Simon & Schuster Moves Up Release Of Mary Trump's Bombshell Memoir

Carla Harmon
July 7, 2020

Those factors, along with "Donald's penchant for division, and uncertainty about our country's future have created a ideal storm of catastophes that no one is less equipped than my uncle to manage", she writes.

That, she writes, left the future president and his siblings dependent on his father, Fred Trump, a NY property developer who died in 1999 and who Mary Trump describes as a "high-functioning sociopath".

"... Having been abandoned by his mother for at least a year, and having his father fail not only to meet his needs but to make him feel safe or loved, valued or mirrored, Donald suffered deprivations that would scar him for life".

The decision to move up the date of Too Much And Never Enough: How My Family Created The World's Most Dangerous Man, was based on "high demand and extraordinary interest", according to a spokesperson for the publisher.

Much emphasis is put on how Mr Trump and his older brother Fred Jr were treated by their father, Fred Trump, who is portrayed as a heavy-handed parent focussed on succeeding in business. But Fred firmly believed that dealing with young children was not his duty.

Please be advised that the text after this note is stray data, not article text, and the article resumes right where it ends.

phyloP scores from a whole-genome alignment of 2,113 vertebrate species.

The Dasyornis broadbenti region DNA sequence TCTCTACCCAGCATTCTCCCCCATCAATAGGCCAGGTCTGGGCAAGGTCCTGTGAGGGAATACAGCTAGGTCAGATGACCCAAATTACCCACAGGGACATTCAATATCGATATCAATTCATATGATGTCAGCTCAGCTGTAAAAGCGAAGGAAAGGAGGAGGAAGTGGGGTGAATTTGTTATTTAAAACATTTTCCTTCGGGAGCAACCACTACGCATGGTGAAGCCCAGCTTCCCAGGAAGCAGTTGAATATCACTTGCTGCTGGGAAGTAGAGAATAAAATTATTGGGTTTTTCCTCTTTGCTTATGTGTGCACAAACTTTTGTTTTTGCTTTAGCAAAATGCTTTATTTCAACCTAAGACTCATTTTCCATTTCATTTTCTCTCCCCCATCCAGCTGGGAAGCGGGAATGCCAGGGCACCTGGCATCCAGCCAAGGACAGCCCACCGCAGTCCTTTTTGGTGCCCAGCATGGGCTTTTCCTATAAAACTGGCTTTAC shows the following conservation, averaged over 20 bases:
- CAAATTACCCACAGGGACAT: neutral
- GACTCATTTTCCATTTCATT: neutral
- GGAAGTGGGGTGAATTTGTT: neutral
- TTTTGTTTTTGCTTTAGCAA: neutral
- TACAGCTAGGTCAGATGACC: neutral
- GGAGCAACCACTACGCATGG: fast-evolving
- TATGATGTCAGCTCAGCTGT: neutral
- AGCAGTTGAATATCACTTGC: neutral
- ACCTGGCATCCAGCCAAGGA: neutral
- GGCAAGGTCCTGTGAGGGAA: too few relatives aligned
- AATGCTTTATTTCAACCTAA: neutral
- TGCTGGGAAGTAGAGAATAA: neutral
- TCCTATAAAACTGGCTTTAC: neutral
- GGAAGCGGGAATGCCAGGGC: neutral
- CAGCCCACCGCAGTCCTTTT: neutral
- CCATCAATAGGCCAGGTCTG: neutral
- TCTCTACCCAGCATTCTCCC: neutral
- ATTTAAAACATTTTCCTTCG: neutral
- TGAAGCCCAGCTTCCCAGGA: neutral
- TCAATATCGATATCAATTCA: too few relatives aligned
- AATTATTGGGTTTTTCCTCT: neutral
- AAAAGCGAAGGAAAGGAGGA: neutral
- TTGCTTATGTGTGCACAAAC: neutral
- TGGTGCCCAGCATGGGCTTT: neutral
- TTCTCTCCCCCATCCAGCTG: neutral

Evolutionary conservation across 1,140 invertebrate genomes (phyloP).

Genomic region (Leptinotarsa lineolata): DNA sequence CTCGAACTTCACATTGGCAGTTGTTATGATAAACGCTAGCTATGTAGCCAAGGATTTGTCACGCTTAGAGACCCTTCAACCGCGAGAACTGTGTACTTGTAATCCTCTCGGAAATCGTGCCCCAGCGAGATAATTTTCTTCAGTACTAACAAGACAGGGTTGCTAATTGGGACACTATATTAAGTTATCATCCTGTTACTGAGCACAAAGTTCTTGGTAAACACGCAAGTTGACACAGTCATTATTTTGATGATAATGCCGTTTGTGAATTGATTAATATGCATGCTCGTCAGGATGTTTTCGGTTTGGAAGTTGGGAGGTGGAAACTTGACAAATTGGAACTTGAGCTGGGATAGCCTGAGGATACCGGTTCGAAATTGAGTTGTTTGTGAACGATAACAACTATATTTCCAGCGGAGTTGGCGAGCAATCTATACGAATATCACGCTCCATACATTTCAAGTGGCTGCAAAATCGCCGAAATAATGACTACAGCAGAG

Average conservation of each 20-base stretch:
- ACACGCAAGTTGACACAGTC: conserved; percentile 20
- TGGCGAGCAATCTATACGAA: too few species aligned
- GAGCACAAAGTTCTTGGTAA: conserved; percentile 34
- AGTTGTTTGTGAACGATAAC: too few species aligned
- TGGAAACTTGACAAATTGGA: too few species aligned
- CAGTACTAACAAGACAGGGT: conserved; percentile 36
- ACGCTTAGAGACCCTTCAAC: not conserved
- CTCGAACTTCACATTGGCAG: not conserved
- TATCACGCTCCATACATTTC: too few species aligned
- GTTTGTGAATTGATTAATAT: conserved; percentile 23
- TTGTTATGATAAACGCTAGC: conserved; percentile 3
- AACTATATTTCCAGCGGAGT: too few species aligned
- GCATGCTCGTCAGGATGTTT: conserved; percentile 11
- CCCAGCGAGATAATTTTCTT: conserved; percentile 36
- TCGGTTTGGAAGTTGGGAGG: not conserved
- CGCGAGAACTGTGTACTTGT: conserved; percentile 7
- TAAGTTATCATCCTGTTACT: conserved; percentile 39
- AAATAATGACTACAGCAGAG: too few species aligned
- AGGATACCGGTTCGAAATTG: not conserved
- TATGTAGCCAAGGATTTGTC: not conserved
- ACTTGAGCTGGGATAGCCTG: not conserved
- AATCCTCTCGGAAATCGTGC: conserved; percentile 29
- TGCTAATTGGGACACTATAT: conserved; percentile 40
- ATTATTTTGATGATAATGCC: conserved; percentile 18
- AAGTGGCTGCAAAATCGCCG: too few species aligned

Although "Too Much and Never Enough" isn't out yet, it is already No. 1 on Amazon.

She also recalls the "appalling way Donald, Fred Trump's favorite son, dismissed and derided him when he began to succumb to Alzheimer's" in the late 1990s, the publisher says.

Mary Trump has been unable to comment on the matter directly due to legal reasons.

His lawyers said she signed a family estate settlement nearly 20 years ago that included a confidentiality clause explicitly saying members of the family would not "publish any account concerning the litigation or their relationship", unless they all agreed.

In a four-page affidavit she filed with the NY court late Thursday, she declared she has not received any money from the family estate settlement since April 2001.

The book also reveals how Mary Trump became the primary source of the New York Times' explosive 2018 investigation into the Trump family's tax evasion schemes.

The Trumps argue this prevents her from writing a memoir, but she disagrees.

According to Mary, among the Trump family "taking responsibility for your failures is discouraged" and "cheating as a way of life".

In an affidavit filed last week, Mary claimed she relied on "false valuations" from the rest of her family to determine the amount she got from Fred Sr's will.

Mary has been estranged from the family for years and is the first Trump member to break ranks and divulge alleged family secrets.

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